The implant 10 is a self-tapping and self drilling implant. Typically, when any type of device is said to be self-tapping, then the device must cut its way into the host site, in this case bone. Either the cut material must be compressed to allow the crest of the thread to pass through the bone, or bone material must be cut away permitting passage of the thread crest. In the case of a wood screw going into soft wood, the wood may be compressed on either side of the crest of the thread permitting the screw to advance into the wood and the crest of the thread to be received in the wood. Significant compression of this type is not acceptable in bone as this is likely to cause injury and in certain cases necrosis at the site of the thread crest. In order to not damage the surface of the bone which is immediately adjacent to the surface of the thread by compression, the cut material must be removed from the installation site. The cut material can be removed only by providing a path out of the installation site which does not generate significant compression of the host material. In the implant 10, the path for removal of bone cuttings is provided by the flute portions 26 and 28. In order to make that path as short as possible, the flute portions 26 and 28 extend substantially parallel to the axis 16. The flute portions 26 and 28 extend generally parallel to the axis 16 along the surface of the lead thread portion 20 and the intermediate thread portion 22. For reasons which will be discussed below, the flute portions 26 and 28 terminate at the end of the intermediate thread portion 22 and do not extend into the distal thread portion 24.
In order to install the implant 10, the surgical site may first be prepared for installation of the implant. The implant can be installed by directly engaging the soft tissue with the implant. In more typical situations, an incision will be made in the soft tissue. If desired a profiling drill may be used to create a dimple in the jaw bone at the desired location of the axis 16. This determines the location of the implant. The implant is then grasped in a tool to be discussed below at the head portion 14. Pressure in the proximal direction is applied to the implant 10 and the implant 10 is rotated. The cutting edges 42 and 52 then begin to remove bone chips from the host bone at the installation site. As the cutting edges create bone chips, the bone chips are forced to flow in the distal direction along the flute portions 26 and 28. The crest of the thread portions 20, 22 and 24 are also sharp so as to provide a cutting edge to facilitate the installation of the implant. The implant is rotated and advances in the proximal direction as the crest of the thread engages the cut host bone. The procedure is continued until the implant has been installed to the desired depth.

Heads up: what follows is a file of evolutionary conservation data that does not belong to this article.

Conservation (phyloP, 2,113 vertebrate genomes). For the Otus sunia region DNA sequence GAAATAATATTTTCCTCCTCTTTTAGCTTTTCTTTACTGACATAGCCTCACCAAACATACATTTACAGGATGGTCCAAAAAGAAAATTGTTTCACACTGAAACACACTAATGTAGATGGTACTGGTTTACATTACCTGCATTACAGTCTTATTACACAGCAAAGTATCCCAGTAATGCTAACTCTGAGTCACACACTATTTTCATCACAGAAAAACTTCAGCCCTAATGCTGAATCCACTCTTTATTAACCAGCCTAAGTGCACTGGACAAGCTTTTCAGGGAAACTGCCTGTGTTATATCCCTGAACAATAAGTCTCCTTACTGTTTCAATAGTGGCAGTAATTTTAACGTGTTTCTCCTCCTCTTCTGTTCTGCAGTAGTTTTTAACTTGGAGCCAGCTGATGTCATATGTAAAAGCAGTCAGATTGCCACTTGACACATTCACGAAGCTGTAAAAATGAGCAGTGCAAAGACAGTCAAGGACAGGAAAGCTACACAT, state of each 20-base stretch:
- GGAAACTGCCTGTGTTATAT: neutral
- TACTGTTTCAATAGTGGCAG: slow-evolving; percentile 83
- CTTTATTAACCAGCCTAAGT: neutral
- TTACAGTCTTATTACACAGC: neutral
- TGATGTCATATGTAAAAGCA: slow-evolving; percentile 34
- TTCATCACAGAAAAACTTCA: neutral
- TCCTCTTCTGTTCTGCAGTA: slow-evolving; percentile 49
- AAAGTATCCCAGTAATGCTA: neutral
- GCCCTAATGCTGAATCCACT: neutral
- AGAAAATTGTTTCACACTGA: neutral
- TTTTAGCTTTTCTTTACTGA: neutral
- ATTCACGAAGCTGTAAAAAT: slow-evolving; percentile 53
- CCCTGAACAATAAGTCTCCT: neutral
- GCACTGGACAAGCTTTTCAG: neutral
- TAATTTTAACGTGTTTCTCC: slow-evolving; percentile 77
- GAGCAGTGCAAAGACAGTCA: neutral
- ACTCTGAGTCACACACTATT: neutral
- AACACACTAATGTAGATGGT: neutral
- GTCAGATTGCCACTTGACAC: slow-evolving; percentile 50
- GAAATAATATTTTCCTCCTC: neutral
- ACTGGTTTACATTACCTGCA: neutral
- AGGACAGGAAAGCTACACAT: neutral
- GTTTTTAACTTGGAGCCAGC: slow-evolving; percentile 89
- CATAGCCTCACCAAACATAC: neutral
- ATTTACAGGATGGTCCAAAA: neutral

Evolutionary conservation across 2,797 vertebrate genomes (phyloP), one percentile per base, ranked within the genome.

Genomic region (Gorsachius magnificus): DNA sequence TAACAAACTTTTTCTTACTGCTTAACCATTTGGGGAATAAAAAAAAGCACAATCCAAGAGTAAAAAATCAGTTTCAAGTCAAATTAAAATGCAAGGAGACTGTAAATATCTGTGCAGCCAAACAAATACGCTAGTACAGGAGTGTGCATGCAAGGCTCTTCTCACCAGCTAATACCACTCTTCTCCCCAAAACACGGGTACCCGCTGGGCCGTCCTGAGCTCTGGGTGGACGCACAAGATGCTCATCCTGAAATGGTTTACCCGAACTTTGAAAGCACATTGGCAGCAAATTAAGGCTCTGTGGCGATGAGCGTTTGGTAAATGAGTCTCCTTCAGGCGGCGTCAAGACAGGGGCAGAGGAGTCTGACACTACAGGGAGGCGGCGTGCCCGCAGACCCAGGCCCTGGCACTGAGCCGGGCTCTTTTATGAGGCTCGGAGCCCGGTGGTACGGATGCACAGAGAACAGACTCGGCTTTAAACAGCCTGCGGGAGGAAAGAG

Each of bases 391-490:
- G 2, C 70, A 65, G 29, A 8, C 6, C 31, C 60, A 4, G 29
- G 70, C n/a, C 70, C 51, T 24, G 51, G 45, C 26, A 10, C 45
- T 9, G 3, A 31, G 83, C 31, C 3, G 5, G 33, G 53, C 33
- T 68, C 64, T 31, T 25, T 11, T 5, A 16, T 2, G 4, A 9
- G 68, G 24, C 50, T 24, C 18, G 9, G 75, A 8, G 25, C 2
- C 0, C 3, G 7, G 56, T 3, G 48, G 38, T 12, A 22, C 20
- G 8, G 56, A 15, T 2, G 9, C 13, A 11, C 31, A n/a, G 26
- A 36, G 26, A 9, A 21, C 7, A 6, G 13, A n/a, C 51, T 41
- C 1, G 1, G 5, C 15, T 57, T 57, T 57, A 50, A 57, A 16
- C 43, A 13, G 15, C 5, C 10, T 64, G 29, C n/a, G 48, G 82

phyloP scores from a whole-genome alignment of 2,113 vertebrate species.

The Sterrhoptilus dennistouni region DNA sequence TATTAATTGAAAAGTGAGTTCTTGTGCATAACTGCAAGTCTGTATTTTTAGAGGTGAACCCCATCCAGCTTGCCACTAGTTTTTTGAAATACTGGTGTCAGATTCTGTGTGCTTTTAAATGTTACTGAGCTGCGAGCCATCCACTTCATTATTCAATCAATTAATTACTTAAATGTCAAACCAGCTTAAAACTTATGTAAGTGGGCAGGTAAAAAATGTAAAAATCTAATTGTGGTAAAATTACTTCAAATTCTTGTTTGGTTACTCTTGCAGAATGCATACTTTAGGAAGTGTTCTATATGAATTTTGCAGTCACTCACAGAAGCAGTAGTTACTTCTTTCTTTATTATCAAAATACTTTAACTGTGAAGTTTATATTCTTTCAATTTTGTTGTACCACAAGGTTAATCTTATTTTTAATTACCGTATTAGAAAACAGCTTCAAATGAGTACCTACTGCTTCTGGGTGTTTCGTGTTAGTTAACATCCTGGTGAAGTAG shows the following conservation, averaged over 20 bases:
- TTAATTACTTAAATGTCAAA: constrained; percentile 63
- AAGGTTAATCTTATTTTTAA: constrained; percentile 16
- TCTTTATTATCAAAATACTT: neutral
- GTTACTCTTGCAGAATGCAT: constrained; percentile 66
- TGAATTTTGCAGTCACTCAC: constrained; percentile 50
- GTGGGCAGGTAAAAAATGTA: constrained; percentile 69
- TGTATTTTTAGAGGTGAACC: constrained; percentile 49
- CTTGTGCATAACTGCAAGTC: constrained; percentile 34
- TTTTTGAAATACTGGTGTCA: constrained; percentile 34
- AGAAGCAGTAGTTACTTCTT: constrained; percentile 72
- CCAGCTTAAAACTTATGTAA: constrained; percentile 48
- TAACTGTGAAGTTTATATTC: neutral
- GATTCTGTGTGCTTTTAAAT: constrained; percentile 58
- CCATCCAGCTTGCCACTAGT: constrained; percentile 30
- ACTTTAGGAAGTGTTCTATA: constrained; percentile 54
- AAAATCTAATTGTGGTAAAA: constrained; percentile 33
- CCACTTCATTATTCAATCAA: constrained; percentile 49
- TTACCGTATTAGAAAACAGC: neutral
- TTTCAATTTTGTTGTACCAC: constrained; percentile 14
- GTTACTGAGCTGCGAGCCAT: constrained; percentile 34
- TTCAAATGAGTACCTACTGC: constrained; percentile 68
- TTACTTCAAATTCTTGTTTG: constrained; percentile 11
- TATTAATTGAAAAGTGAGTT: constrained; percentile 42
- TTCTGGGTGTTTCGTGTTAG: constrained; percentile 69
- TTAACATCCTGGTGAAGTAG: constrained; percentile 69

As the implant advances proximally, bone chips can flow into the flute portions 26 and 28 and out of the flute portions 26 and 28 while those flute portions extend distally above the distal surface of the host bone. The distal end 30 of the flute portion 26 is visible in
As the implant nears its intended installation depth, the distal end 30 of the flute portion 26 will then be received in the host bone. As shown
In order to facilitate the final flow of bone chips out of the flute portions 26 and 28 while the distal thread portion enters the host site, the surgeon can irrigate the site to remove additional bone chips as desired.